By: T.C. Worley
The rushing white noise of the creek beside my tent was drowned by the thumping of an approaching helicopter. I unzipped the door just in time to see it settling into a furious cloud of dust. An hour later the video crew was on board and banking over distant mountain passes, filming racers on their way to distance checkpoints. There were several back and forth trips to carry photographers, race directors and film crew into the remote areas of the race. There are no easy outs anymore once you commit to the mountain section of the trekking route. A team that decides they cannot go on will either have to hike out anyway, or be rescued by a helicopter. This is wild land. A lot of wild land, actually. The Karukinka Conservation Area that we are in is about 300,000 hectars (or 750,000 acres) which is over 1,100 square miles. For now, Karukinka has limited accessibility, so save for a handful of people the area is occupied only by the racers, and crew.
Today the remaining teams reached checkpoint #8, at the base of the mountains. Up until today all teams were still in the race—no disqualifications, no dropping out. That all changed when Team Fast and Light from Great Britain rolled in. One of their team, Mark Childs was suffering a stomach illness and another member was beginning to feel ill as well. With Childs unable to keep anything in his stomach for the last 12 hours, their race was over. Teammate, Simon Fisher said “It’s a massive disappointment. It’s the right decision, but that doesn’t make it any easier.” Childs felt embarrassed having to quit, saying “I hate pulling out because of a tummy bug. If it weren’t so sad it’d be funny, really.” Fisher put it well when he muttered “Fast and Light became slow and puking.” The move, while disappointing shows the teams maturity. They’ll live to race again.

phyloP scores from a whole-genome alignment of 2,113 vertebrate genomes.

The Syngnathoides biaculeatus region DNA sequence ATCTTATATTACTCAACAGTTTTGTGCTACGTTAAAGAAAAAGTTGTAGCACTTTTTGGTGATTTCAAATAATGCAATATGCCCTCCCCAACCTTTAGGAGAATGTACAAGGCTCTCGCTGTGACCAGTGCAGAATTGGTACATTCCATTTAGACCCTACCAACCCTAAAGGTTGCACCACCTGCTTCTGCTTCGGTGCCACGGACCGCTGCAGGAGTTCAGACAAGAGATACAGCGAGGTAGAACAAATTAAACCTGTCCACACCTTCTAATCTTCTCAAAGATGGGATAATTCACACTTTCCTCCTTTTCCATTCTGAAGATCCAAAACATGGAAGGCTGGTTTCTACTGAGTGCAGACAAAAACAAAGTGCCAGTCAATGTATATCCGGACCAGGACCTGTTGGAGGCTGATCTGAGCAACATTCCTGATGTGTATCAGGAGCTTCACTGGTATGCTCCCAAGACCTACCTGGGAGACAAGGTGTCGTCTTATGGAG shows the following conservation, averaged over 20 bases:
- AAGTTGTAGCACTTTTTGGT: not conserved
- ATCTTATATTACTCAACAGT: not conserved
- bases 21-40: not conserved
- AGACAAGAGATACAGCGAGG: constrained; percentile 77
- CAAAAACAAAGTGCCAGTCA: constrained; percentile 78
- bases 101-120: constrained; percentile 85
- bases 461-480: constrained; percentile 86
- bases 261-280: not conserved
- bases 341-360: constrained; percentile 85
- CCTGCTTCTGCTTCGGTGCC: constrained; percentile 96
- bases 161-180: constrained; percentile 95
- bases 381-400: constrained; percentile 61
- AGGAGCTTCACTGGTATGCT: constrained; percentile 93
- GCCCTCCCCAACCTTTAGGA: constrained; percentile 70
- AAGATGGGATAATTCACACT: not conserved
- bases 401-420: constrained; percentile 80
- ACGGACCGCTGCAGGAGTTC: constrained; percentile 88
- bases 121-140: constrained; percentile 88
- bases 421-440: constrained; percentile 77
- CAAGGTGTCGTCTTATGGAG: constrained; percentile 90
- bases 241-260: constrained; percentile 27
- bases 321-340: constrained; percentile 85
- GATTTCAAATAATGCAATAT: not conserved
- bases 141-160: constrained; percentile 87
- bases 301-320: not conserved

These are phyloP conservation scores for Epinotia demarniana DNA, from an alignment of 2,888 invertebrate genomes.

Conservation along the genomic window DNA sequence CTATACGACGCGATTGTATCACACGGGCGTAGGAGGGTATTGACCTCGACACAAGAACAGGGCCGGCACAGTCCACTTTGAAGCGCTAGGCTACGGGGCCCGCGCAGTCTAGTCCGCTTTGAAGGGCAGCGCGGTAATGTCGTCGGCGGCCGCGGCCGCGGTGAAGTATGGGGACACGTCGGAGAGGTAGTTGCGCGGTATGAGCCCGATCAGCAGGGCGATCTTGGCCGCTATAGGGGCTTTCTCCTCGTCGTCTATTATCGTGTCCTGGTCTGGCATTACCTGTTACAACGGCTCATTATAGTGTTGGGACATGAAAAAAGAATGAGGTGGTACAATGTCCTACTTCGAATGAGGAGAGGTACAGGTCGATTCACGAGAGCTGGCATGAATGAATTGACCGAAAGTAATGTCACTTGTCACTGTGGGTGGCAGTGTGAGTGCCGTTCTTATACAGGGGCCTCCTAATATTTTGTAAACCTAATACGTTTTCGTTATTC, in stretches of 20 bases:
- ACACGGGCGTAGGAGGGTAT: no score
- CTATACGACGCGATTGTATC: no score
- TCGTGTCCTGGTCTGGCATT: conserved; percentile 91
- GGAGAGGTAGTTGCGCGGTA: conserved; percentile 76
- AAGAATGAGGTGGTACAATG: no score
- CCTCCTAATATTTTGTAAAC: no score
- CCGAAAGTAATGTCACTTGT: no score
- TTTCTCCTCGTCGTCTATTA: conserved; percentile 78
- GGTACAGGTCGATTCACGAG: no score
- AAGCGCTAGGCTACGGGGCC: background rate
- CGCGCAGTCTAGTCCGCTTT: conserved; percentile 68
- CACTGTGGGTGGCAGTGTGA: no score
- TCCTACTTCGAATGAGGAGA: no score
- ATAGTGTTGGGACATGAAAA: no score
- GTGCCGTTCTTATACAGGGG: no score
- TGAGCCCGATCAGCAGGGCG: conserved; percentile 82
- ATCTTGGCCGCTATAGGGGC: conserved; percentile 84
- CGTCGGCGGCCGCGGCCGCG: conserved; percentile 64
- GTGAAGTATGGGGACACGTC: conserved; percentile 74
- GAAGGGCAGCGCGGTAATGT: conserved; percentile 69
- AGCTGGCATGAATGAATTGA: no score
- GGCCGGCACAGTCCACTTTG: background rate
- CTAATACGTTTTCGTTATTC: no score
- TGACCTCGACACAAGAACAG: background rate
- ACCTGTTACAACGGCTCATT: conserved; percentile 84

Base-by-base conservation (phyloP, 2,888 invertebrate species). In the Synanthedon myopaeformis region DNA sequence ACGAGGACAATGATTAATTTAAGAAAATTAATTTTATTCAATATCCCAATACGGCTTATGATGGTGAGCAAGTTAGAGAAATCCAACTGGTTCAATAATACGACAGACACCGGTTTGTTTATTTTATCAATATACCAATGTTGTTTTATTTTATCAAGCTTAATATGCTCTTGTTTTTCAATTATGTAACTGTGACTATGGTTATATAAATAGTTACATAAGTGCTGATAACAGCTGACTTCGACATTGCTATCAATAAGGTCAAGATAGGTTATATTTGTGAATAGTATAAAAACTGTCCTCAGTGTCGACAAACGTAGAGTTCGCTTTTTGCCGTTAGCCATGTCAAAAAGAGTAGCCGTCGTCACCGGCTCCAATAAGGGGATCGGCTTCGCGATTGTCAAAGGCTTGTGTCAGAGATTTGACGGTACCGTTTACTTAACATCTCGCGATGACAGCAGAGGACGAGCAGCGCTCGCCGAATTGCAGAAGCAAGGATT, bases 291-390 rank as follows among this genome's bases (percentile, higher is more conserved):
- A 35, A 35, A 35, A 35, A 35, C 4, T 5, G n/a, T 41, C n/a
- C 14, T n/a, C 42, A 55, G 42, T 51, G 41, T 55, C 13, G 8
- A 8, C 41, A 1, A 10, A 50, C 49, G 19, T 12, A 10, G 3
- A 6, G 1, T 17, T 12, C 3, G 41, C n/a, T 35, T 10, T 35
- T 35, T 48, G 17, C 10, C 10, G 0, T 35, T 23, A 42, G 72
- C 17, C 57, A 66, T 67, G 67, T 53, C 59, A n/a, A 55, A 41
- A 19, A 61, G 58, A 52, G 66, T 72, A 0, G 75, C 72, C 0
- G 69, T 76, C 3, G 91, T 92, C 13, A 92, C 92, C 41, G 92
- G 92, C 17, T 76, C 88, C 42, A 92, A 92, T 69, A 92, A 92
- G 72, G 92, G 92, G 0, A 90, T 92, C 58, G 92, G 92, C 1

But high in the mountains whether feeling well or not, the remaining teams soldier on. After moving up and over four major mountain passes, a ropes course await them at checkpoint #9. Another logistical hiccup caused the teams harnesses and ropes to be delayed, meaning that once they arrive at the ropes, they will have to borrow the staff equipment and rapel one at a time down the cliff. Their feet touching down in “Valle Profundo” (translated “Profound Valley”) the teams will navigate their way across the infamous turba fields. Turba is a spongy plant that ranges from firm enough to stand on, to so soft that you sink to your waist. Until you step onto one, you cannot be sure which it will be. If you survive the turba fields you’ll have to thrust yourself into forests full of thorny bushes and descend a steep valley before arriving at checkpoint #10. A Tyrolean traverse (hand over hand across a rope) across the Rio Azopardo is bound to be refreshing experience. The ropes stretched just enough to cause the racers to dip into the water as they neared the midpoint.
Coming into Saturday, most teams will have passed through the stages mentioned above and will be well into the Darwin Range. Their trek will take them between snow capped peaks for several days. Team Helly Hansen maintains a solid lead in the race, but it is far too soon to talk of winners. Besides, as best I can tell, anyone who can finish this race is a champ. Weather has been almost perfect for fast racing so far, though conditions are likely to change as we continue south. Anything can happen at the end of the world.
For more images and race details visit:
Wenger Patagonian Expediton Race